The Way Life Works
A person has many trillions of cells in their body and at any given time, there are thousands of biochemical reactions taking place within those cells, even when the body is asleep. There are so many important jobs to be done – you are truly never at rest!
Your heart rate speeds up after you hear a loud noise. Your eyes are able to see what’s around you. Your blood sugar level lets you know whether you should break down that fuel and use it now, or whether you should store it in your muscles for later. How do these signals have meaning inside of us? Biochemists study these reactions and many more.
Understanding biochemical processes is a crucial step in problem-solving some of the world’s greatest challenges – disease, hunger, pollution. The success of vaccines to mitigate illnesses like smallpox, influenza, and coronavirus are examples that show how important it is to have a deep understanding of how diseases work and how they can be targeted.
The Northeastern biochemistry program explores how cell structure, chemical bonds and energy transformations impact our understanding of the mechanisms of life and provide a strong foundation for a host of impactful careers in the life sciences.
Integrates molecular biology and biochemistry in the cellular context. Focuses on the organization and function of eukaryotic cells, including the regulation of nuclear structure and gene expression, signal transduction, protein synthesis and growth, cellular energetics, the cytoskeleton and cell motility, cell division, and cell death. Emphasizes the scientific methodologies and approaches that underlie discovery in cell biology.
Focuses on mechanisms of inheritance, gene-genome structure and function, and developmental genetics and evolution. Examples are drawn from the broad spectrum of plants, animals, fungi, bacteria, and viruses. Topics and analytical approaches include transmission genetics, molecular biology and gene regulation, DNA molecular methods, quantitative and population genetics, bioinformatics, genomics, and proteomics.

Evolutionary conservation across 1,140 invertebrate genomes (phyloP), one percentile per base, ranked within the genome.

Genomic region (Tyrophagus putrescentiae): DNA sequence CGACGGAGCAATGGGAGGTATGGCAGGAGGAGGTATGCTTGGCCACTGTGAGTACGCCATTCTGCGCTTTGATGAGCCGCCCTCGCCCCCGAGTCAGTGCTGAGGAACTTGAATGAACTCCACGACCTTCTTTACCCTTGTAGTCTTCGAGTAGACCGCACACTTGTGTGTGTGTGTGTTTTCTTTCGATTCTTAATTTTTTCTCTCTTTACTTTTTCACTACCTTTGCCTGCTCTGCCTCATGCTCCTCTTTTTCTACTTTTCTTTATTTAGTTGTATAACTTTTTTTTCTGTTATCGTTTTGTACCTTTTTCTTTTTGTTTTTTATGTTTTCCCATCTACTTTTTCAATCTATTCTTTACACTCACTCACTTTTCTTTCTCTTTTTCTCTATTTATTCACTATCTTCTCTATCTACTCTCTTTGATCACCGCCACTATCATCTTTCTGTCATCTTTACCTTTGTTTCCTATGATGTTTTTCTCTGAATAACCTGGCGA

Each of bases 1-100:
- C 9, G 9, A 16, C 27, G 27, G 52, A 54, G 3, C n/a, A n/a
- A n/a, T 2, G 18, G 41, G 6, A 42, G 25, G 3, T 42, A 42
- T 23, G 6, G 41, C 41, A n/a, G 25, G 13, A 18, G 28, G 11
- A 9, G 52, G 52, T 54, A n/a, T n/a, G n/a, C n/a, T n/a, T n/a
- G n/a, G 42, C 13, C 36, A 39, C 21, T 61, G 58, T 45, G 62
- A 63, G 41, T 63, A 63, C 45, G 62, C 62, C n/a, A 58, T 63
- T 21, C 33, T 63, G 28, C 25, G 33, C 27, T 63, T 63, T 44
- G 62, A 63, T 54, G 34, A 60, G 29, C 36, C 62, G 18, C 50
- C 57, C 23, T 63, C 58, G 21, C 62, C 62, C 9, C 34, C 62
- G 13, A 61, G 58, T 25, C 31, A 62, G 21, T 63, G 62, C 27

Introduces protein chemistry in the context of molecular medicine. Discusses analytical methods used to elucidate the origin, structure, function, and purification of proteins. Surveys the synthesis and chemical properties of structurally and functionally diverse proteins, including globular, membrane, and fibrous proteins. Discusses the role of intra- and intermolecular interactions in determining protein conformation, protein folding, and in their enzymatic activity.
After their sophomore year, undergraduates can take an accelerated path towards earning their masters degree in less time. Learn more about our 22 PlusOne offerings below.
PreMed & PreHealth
Our PreMed and PreHealth Advising program offers personalized expertise to COS students pursuing careers in health careers. This comprehensive program includes application guidance, workshops and presentations, course mapping and more.
Biochemistry research is interdisciplinary by nature, and there’s a broad array of laboratory research opportunities to explore here on campus, as well and nationally and internationally. Learn more about your research options for co-op, summer research, and more!
Magnify your Learning with Co-op
Starting around sophomore year, Northeastern’s unique co-operative education program allows biochemistry students to explore different pathways and potential careers both locally and around the globe. Hear what previous biochemistry students had to say about their experience with the program:
Brian Cortese, Biochemistry’19
“There’s a lot more to it than just learning the bench and the skills, it’s about how to think, it’s about meeting new people, and it’s really all about the mentorship that will help you reach your potential long term.”
Zoe Bishop, Biochemistry Major
“My first co-op PI was on the admissions board for Harvard Medical School– talk about friends in high places! He’s helped me make important decisions, and I’m very thankful for that level of mentorship.”
Kalil Menezes, Biochemistry Major
Co-op took me to Belgium where I spent weekdays in the neuroscience lab and weekends making unforgettable memories with friends.